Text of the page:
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Jersild's book deals with the challenge of postmodernity, understanding pluralism, the nature of biblical criticism and attacks upon it, and the role of the believing community and the Spirit in appropriating Scripture. "Absolutely essential," says Jersild, "to any discussion of scriptural authority for the moral life is the ongoing engagement of the church with the moral environment of society and the issues that this raises for the church." This means that Christians and Christian churches cannot simply adopt a once-for-all set of rules, nor can they simply cite Bible verses against the latest sins.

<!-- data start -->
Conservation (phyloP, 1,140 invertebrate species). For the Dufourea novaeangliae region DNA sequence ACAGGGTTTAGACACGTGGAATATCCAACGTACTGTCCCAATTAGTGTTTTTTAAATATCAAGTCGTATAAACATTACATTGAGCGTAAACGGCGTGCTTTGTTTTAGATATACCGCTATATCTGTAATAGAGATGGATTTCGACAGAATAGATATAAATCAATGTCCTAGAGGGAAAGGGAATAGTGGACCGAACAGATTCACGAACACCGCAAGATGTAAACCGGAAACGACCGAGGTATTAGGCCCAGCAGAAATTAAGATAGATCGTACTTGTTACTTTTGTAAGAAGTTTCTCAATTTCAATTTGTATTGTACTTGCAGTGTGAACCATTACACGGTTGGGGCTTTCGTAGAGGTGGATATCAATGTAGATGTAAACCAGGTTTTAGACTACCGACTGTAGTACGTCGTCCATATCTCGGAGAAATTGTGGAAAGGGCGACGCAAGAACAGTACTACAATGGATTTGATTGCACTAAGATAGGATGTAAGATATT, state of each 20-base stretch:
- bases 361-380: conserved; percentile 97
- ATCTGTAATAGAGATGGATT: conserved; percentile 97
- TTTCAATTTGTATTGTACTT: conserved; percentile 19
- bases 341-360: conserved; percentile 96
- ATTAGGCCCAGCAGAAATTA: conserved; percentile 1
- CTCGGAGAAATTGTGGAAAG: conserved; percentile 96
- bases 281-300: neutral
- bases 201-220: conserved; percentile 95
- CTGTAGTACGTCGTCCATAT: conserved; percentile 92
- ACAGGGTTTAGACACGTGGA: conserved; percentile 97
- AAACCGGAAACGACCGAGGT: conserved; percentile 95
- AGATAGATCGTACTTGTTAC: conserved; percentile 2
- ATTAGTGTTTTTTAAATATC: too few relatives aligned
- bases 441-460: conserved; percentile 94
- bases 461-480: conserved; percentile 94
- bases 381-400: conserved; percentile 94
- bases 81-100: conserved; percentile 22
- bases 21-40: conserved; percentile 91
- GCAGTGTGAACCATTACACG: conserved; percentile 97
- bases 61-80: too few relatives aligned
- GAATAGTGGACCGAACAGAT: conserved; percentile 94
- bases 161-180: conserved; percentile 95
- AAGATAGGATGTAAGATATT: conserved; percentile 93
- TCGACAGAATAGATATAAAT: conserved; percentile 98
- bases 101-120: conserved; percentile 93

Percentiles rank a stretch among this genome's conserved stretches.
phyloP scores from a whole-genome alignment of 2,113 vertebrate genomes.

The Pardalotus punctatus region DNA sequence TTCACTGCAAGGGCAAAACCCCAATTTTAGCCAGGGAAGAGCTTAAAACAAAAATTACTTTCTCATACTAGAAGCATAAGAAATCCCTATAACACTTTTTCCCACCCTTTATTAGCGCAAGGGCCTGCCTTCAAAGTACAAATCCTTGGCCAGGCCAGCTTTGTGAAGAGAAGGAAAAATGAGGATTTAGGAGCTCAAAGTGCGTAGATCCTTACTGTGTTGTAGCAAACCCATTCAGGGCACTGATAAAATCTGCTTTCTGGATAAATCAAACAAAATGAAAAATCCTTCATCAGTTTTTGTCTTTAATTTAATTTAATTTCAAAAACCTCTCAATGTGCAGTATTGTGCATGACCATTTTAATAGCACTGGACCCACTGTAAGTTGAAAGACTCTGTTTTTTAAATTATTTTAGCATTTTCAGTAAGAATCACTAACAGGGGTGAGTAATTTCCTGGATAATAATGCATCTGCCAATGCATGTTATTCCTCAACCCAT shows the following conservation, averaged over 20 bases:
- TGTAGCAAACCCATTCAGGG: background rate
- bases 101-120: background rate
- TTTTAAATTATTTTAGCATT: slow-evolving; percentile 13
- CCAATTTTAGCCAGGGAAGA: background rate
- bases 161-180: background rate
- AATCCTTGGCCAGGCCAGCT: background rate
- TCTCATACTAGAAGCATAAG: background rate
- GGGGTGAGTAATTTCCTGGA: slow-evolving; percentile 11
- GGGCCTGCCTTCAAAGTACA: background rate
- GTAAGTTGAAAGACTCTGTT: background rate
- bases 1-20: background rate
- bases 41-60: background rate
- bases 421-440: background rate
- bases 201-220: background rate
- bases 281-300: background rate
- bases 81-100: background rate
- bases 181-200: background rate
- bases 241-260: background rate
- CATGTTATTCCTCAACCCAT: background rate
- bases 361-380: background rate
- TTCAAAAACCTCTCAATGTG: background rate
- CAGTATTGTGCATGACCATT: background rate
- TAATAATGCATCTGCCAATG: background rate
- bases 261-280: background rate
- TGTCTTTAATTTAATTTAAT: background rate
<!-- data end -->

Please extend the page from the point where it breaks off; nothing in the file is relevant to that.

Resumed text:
How can Christians responsibly derive moral guidance from the Bible on pressing issues of personal and social morality today? Jersild's book sets the context for a study of Scripture and the moral life in a postmodern, pluralist society with its impact on biblical studies. The ethical contents and authority of Scripture are addressed, and a "Spirit ethics" is proposed as a way of developing a biblically based Christian ethics. Christians cannot simply adopt a once-and-for-all set of rules nor simply cite Bible verses against the latest sins. "Absolutely essential," says Jersild, "is the ongoing engagement of the church with the moral environment of society and the issues that this raises for the church." Jersild applies his model fruitfully and persuasively to three pressing and perplexing issues: assisted suicide, homosexuality, and genetic programs.